INDIANAPOLIS---The NCAA Division I Committee on Athletics Certification announced decisions today concerning the certification status of 37 Division I member institutions that have undergone the Association’s second cycle of athletics certification.
The purpose of athletics certification is to ensure integrity in the institution’s athletics program and to assist institutions in improving their athletics departments. NCAA legislation mandating athletics certification was adopted in 1993.
The certification process, which involves a self-study led by an institution’s president or chancellor, includes a review of these primary components: governance and commitment to rules compliance; academic integrity; equity; and student-athlete well-being.
A designation of certified means that an institution operates its athletics program in substantial conformity with operating principles adopted by the Division I membership.
The following 35 institutions were certified:
• University of Arizona
• Austin Peay State University
• University of California, Irvine
• Chicago State University
• The Citadel
• University of Connecticut
• Duquesne University
• Florida A&M University
• Georgia Institute of Technology
• Georgia State University
• University of Houston
• McNeese State University
• Morgan State University
• University of Nevada, Las Vegas
• Nicholls State University
• Pennsylvania State University
• Pepperdine University
• Purdue University
• Robert Morris University
• Sacred Heart University
• St. Peter’s College
• University of South Florida
• Southern Illinois University at Carbondale
• University of Oklahoma
• University of Texas at Arlington
• University of Texas at Austin
• University of Texas at El Paso
• University of Texas at San Antonio
• University of Toledo
• Utah State University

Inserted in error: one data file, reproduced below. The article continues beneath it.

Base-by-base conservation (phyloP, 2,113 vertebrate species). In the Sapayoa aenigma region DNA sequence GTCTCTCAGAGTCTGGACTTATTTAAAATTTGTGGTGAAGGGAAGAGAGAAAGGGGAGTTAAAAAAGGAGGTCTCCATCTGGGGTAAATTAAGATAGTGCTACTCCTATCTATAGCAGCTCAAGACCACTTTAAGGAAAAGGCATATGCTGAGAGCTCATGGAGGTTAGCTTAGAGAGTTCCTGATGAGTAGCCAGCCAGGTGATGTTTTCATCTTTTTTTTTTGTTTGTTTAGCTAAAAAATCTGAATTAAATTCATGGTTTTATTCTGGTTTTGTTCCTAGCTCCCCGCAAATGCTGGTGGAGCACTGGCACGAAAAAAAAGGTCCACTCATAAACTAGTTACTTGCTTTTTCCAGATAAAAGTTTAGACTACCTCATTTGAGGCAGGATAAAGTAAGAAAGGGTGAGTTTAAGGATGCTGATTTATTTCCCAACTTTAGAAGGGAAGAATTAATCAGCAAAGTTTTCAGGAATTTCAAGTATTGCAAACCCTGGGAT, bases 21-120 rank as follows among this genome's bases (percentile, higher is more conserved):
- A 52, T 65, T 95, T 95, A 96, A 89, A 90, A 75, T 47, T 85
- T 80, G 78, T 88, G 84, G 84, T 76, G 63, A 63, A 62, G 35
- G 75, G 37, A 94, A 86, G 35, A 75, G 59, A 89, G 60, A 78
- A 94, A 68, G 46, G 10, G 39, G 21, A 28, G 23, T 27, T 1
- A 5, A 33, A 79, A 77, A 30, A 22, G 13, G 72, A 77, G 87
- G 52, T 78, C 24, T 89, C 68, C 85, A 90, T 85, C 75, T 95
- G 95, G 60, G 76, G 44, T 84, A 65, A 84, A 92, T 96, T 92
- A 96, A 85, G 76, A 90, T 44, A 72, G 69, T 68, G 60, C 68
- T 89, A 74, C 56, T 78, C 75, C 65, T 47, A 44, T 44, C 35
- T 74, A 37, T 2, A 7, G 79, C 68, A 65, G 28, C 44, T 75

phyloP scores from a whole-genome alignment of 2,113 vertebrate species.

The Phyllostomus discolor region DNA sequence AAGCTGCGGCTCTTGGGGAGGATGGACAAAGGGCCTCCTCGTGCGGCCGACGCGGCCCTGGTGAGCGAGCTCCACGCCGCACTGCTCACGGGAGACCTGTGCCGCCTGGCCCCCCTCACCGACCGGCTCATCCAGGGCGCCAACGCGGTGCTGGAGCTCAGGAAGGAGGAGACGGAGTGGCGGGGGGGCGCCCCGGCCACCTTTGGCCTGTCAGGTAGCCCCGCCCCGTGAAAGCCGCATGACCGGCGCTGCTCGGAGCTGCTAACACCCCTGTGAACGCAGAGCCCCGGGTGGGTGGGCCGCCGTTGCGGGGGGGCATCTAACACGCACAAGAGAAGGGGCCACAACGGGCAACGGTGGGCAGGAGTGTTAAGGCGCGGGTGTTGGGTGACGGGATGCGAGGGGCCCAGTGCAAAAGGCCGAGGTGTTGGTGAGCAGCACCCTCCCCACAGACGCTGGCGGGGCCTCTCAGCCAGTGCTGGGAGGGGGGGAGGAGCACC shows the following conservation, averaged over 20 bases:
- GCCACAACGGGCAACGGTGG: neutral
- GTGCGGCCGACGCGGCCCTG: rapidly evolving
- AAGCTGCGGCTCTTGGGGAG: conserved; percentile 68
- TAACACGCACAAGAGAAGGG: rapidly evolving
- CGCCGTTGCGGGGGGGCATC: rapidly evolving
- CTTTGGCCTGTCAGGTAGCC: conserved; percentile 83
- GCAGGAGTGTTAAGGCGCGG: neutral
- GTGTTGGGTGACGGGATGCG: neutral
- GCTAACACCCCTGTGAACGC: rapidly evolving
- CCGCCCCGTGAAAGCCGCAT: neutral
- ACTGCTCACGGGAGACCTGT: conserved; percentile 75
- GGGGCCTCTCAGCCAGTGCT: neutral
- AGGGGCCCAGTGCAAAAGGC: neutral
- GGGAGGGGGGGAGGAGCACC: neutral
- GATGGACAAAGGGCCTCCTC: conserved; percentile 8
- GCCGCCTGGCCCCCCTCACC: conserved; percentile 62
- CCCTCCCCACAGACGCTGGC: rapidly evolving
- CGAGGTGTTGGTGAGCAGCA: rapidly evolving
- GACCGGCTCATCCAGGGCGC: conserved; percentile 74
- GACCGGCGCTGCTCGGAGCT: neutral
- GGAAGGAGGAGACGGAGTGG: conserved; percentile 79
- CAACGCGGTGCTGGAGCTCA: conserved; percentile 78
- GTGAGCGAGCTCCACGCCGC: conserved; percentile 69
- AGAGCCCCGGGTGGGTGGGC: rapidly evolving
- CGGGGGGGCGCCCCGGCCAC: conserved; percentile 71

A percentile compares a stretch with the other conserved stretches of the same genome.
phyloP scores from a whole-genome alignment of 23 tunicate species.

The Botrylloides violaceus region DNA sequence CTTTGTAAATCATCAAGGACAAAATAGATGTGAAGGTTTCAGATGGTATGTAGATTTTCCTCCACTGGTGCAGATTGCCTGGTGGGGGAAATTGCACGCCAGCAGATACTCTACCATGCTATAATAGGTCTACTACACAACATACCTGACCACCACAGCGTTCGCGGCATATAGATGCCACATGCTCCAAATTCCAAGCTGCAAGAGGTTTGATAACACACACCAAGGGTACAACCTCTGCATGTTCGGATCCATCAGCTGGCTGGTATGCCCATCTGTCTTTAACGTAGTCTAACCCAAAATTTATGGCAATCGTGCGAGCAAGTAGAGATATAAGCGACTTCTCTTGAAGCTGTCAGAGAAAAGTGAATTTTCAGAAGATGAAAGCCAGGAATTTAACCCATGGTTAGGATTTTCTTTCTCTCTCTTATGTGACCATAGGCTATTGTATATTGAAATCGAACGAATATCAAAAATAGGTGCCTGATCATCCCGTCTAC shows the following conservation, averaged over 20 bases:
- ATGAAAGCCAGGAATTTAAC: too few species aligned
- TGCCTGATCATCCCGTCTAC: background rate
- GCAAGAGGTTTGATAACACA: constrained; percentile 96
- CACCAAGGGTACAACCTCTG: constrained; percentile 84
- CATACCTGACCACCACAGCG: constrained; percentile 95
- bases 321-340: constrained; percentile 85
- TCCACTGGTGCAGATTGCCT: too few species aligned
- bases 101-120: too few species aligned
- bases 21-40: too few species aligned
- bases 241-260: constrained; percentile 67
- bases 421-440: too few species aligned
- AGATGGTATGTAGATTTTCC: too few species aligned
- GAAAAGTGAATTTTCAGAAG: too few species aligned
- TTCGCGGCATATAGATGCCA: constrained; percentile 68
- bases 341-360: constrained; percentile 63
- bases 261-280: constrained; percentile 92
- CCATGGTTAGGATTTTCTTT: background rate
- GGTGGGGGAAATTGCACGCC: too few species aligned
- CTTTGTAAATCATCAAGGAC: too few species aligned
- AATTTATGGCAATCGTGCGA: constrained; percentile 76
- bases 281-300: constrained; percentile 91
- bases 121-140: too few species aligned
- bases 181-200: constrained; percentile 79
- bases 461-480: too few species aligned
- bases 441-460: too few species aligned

• Virginia Polytechnic Institute & State University
• Western Michigan University
• University of Wisconsin, Green Bay
• Wofford College
• Xavier University
In addition, two Division I institutions have been certified with conditions:
• Hampton University
• New Mexico State University
This classification means that the institution is considered to be operating its athletics program in substantial conformity with operating principles adopted by the NCAA's Division I membership. However, problems identified during the course of the institution's self-study and the peer-review team's evaluation were considered serious enough by the Committee on Athletics Certification to cause it to withhold full certification until those problems have been corrected. The NCAA does not divulge specific information related to an institution’s self-study or peer-review visit or specific information concerning the conditions set forth for certification.
The second round of athletics certifications is being completed on a 10-year cycle rather than the five-year cycle used during the initial certification process. All 326 active Division I members participate in the certification process.
The Division I Committee on Athletics Certification preliminarily reviews an institution’s certification materials and provides a list of issues identified during the evaluation. The university then hosts a visit by peer reviewers who file a report regarding the institution’s resolution of those issues before a final certification decision is rendered. An institution’s failure to satisfactorily respond to the committee may negatively impact certification status.
The certification process is separate from the NCAA’s enforcement program, which investigates allegations of rules violations by NCAA member institutions. A decision of certified does not exempt an institution from concurrent or subsequent enforcement proceedings.
The NCAA Committee on Infractions may ask the Committee on Athletics Certification to review an institution’s certification status as a result of the completed infractions case.
The members of the Committee on Athletics Certification are: Robert Bernardi, Nicholls State University; McKinley Boston Jr., New Mexico State University; Wheeler Brown, North Carolina A&T State University; Rita Hartung Cheng, University of Wisconsin, Milwaukee; Casey Comoroski, Missouri State University; Beatrice Crane Banford, Marshall University; Amy Folan, University of Texas at Austin; Judy Genshaft, University of South Florida; Joanne Glasser, Bradley University; Nathan Hatch (chair), Wake Forest University; Brian Linnane, Loyola College (Maryland); M. Dianne Murphy, Columbia University-Barnard College; Gloria Nevarez, University of Oklahoma; Sheila Patterson, Cleveland State University; Donald Pope-Davis, University of Notre Dame; Allison Rich, California State University, Fullerton; Christopher Ritrievi, University of Utah; and Jon Steinbrecher, Ohio Valley Conference.